The use of calendar time as a basis for evaluating experience has both the advantage and disadvantage of being simple. The estimated cost of a project using personnel with low (median of 6 months) language and tool experience is 11 percent higher than the cost of using personnel with a nominal (median of 1 year) level of experience.

Other models estimate similar costs. For example, the Jensen-SEER model (Jensen and Lucas, 1983) and the Softcost-R model1 have cost drivers comparable to the COCOMO TOOL and LTEX cost driver, with cost differentials in the range of 10 to 12 percent per rating level. Checkpoint has a "CASE tools" cost driver, with cost differentials varying from 10 to 15 percent per rating level, depending on interactions with other cost drivers covering staffing, methods, and language level (Jones, 1996d).

A recent sample of 25 Ada projects from the Air Force Cost Analysis Agency indicates an average TOOL rating for the level of tool support of "nominal" and an average LTEX rating for the level of language and tool experience support of "high." As discussed in Chapter 5, the committee's recommended strategy for DOD's investment in Ada tools is to invest at the margin with tool suppliers to develop tools with clear benefits that otherwise would not be built. With this investment, the level of Ada tool support likely would increase by one TOOL rating level over the next 5 years. Without this investment, the level of Ada tool support would likely decrease with respect to the pace of surrounding technology. Thus, it is reasonable to assume that the net effect of the Ada investment would be an improvement of one-level on the TOOL rating scale, and a corresponding 8 percent cost reduction.

Another effect of the committee's recommended Ada investment strategy, discussed in Chapter 5, would be to stimulate education and training in Ada, again via collaborative investments with suppliers at the margin. Without this investment, it will be much harder 5 years from now to find sources of qualified Ada personnel, and the likely net effect will be a one-level decrease in the average LTEX rating for Ada projects. With the Ada investment, the likely effect will be an increase in the average rating. Thus, a conservative assessment of the net effect of the committee's recommended Ada investment would be an increase of one-level on the LTEX rating scale, and a corresponding 8 percent cost reduction.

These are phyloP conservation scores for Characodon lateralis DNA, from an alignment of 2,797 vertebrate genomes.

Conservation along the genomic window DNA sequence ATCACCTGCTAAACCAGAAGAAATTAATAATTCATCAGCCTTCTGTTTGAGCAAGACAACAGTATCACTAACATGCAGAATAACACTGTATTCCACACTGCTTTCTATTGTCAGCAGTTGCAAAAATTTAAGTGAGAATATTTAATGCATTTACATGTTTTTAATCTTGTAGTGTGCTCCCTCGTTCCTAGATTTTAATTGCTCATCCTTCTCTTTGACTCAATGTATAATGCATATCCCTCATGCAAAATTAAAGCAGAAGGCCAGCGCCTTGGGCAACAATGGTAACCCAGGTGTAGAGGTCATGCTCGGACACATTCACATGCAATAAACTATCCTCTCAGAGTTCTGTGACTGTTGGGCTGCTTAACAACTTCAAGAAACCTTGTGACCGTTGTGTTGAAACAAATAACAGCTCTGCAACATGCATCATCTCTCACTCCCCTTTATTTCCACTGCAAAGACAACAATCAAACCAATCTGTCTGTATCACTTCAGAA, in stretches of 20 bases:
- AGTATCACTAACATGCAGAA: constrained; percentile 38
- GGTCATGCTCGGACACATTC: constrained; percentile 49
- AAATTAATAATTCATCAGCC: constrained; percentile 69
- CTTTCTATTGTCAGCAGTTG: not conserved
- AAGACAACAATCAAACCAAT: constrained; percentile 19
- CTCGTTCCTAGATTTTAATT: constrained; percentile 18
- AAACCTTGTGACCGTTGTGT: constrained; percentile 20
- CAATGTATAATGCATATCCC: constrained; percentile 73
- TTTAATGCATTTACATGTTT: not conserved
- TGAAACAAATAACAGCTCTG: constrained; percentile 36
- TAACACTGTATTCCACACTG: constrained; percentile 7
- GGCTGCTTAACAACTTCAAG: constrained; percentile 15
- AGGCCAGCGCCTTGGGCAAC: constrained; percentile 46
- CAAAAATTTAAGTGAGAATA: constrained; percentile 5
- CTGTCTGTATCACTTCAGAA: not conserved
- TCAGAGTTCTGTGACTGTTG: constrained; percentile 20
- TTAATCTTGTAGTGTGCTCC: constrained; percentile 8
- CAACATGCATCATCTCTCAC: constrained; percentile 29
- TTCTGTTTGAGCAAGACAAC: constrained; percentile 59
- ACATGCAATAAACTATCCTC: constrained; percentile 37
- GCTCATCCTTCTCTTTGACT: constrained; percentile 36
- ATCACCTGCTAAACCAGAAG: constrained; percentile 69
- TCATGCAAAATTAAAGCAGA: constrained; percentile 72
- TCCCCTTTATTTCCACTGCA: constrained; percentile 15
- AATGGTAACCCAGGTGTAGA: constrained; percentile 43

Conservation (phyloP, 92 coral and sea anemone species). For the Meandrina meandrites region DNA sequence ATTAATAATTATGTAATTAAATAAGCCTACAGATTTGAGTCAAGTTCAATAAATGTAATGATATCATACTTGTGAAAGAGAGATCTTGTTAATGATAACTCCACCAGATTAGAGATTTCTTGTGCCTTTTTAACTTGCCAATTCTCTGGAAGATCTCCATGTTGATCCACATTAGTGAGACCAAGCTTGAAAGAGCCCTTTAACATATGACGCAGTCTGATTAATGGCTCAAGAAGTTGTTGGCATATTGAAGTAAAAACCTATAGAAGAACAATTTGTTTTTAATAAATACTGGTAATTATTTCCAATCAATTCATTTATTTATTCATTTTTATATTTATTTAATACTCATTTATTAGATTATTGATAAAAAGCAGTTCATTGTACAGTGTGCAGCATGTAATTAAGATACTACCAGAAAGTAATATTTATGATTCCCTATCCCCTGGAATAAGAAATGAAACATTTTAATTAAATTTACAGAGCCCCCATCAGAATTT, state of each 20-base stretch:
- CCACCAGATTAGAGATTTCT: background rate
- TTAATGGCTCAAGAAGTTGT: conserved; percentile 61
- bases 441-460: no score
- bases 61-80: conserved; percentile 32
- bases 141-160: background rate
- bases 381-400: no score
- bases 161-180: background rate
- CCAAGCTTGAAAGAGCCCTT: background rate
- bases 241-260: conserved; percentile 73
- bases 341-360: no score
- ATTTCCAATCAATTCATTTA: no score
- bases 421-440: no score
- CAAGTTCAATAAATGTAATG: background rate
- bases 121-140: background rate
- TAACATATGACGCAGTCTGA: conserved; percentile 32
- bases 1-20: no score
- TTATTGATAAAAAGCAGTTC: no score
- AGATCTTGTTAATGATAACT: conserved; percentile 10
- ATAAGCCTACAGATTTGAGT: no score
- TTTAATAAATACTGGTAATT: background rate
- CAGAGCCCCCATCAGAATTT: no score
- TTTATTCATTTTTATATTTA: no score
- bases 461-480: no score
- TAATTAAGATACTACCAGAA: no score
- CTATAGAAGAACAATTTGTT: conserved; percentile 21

D.J. Reifer, personal communication to B. Boehm, August 1996.


  • 1.  

    See also Perry (1996b).

  • 2.  

    This process is illustrated by the experience of Xerox as described in Weiderman (1991). Xerox's Digital Systems Department evaluated Ada, C++, and two other languages for use in large, real-time, embedded systems software, and concluded that Ada was superior in terms of language features, implementation, and cost. In practice, however, the bulk of Xerox's embedded systems software continues to be developed in C and C++.

  • 3.  

    For example, Gerald Pasternack of Citicorp testified to the committee about low awareness of and a low supply of Ada programmers in the New York financial market.

  • 4.  

    The committee heard from several DOD representatives that measures to reform acquisition emphasize performance requirements over military specifications. This trend can be interpreted as supporting the option of having no requirement to use Ada.

The National Academies | 500 Fifth St. N.W. | Washington, D.C. 20001
Copyright © National Academy of Sciences. All rights reserved.
Terms of Use and Privacy Statement